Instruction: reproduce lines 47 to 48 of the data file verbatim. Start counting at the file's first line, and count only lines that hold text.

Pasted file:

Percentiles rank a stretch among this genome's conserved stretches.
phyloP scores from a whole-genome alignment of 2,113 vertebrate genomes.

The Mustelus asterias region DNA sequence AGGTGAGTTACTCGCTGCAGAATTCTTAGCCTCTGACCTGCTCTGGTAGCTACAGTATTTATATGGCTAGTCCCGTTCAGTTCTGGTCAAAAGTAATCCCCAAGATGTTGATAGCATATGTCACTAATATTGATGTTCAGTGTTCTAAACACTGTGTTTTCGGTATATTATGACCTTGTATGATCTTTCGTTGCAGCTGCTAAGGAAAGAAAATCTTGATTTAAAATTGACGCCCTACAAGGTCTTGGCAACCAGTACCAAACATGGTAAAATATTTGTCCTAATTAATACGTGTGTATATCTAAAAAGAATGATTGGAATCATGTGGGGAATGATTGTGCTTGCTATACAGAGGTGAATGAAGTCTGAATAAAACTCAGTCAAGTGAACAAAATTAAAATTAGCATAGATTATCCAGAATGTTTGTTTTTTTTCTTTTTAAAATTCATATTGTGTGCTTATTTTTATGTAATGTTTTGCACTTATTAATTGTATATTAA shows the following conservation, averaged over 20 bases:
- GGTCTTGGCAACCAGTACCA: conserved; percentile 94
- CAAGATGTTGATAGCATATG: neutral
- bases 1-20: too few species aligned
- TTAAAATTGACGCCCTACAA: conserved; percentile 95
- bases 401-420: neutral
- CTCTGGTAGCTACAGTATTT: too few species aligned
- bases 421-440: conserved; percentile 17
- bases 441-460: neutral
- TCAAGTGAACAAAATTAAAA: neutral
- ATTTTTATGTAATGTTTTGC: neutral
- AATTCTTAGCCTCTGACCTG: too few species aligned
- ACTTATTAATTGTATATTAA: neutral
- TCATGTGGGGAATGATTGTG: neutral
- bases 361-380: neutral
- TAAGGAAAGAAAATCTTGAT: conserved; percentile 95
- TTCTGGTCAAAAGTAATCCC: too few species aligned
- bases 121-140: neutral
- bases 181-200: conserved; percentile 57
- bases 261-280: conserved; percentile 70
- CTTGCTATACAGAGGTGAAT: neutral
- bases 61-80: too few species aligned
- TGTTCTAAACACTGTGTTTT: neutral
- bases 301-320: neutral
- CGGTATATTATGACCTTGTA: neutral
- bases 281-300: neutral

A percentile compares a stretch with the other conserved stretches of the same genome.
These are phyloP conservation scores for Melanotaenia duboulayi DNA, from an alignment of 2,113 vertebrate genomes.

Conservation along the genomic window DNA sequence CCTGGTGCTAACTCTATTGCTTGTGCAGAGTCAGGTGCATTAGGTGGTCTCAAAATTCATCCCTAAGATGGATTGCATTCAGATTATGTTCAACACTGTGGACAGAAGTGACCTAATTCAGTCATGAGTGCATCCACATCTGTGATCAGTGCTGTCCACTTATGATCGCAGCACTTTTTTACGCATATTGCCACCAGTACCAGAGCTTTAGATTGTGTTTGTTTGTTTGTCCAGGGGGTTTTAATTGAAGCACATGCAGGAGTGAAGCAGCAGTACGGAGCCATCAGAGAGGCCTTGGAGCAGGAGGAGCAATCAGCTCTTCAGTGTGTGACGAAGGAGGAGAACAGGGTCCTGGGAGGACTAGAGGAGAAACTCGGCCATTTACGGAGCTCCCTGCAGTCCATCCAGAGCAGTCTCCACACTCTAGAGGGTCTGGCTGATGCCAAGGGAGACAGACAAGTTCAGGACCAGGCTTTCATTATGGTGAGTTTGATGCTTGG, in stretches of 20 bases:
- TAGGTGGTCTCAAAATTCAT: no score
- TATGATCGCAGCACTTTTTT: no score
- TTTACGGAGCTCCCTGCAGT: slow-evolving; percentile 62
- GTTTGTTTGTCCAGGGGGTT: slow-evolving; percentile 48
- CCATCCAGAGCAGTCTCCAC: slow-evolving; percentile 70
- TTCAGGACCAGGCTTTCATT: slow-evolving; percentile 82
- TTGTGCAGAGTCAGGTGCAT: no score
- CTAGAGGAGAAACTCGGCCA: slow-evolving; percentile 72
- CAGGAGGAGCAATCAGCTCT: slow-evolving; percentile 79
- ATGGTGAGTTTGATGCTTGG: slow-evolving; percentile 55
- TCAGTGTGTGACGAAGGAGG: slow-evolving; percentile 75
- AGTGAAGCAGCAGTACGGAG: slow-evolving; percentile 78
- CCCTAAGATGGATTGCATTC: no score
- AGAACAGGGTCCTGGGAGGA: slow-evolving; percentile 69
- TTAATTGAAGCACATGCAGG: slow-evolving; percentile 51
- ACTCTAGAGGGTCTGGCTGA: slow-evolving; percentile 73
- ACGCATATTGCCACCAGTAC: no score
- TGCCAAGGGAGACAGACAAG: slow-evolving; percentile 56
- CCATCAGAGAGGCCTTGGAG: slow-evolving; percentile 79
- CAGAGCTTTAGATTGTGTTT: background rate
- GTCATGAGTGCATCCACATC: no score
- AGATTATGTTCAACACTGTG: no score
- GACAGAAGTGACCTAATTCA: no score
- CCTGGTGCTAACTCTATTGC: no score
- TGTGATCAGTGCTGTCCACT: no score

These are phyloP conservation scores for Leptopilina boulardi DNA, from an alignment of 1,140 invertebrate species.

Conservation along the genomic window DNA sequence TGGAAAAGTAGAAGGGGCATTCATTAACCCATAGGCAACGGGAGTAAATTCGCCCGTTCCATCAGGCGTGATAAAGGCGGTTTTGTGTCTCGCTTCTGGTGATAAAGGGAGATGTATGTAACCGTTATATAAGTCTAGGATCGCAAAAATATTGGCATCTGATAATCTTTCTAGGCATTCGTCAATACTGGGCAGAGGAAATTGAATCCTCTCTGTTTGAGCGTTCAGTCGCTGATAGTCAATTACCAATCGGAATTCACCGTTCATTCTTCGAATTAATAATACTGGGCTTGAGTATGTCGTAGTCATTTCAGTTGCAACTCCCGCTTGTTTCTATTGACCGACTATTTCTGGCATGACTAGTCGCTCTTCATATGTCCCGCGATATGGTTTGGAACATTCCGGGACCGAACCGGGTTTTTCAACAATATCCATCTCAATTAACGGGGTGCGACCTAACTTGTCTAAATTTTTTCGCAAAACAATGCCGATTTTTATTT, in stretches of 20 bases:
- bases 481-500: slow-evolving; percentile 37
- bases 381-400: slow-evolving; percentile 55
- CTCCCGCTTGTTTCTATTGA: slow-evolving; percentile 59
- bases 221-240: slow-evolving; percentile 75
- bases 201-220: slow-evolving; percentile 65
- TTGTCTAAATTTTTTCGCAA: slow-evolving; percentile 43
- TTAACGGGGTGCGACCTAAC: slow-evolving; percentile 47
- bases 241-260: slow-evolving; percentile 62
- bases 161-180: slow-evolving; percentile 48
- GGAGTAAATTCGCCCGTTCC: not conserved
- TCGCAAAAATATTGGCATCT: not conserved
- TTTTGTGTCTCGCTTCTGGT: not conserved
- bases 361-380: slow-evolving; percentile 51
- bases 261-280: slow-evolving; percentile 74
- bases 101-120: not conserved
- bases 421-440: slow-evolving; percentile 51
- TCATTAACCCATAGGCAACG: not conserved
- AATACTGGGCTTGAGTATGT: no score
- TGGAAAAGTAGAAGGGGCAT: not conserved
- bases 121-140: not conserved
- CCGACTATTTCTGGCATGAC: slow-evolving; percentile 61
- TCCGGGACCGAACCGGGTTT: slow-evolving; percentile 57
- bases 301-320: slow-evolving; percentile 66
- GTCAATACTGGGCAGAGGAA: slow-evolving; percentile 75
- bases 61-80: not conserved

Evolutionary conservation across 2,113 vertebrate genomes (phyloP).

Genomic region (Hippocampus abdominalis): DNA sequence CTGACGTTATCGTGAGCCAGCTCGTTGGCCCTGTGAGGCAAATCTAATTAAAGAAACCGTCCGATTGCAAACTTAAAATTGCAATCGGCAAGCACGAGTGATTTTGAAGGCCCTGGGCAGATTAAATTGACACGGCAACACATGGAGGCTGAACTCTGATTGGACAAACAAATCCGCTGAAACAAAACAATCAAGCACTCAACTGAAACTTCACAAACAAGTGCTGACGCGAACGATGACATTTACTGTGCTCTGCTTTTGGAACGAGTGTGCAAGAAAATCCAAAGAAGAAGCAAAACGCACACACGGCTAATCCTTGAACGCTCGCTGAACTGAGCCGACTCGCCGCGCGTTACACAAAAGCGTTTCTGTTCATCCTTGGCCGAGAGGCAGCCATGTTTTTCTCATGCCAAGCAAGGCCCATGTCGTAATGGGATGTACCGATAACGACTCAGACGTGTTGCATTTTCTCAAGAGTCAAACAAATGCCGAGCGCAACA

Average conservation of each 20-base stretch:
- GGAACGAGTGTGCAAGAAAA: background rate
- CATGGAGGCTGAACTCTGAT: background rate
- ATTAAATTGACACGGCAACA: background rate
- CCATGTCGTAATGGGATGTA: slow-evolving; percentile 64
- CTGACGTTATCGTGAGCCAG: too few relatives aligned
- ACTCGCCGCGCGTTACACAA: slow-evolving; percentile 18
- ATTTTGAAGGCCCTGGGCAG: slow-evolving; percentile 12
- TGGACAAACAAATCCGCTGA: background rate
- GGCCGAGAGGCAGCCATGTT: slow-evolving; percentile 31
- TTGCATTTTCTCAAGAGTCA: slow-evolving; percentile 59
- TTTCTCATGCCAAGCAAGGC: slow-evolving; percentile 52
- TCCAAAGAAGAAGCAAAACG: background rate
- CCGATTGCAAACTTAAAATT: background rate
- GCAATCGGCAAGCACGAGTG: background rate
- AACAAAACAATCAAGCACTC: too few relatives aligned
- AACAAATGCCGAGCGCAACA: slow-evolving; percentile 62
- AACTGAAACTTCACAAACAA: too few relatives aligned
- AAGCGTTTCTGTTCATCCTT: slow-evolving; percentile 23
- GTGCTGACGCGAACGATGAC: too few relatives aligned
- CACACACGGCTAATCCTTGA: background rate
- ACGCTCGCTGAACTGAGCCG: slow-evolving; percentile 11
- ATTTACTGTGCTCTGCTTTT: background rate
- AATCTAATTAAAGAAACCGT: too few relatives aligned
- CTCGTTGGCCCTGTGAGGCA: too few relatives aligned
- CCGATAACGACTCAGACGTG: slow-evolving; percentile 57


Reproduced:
- ACTCTAGAGGGTCTGGCTGA: slow-evolving; percentile 73
- ACGCATATTGCCACCAGTAC: no score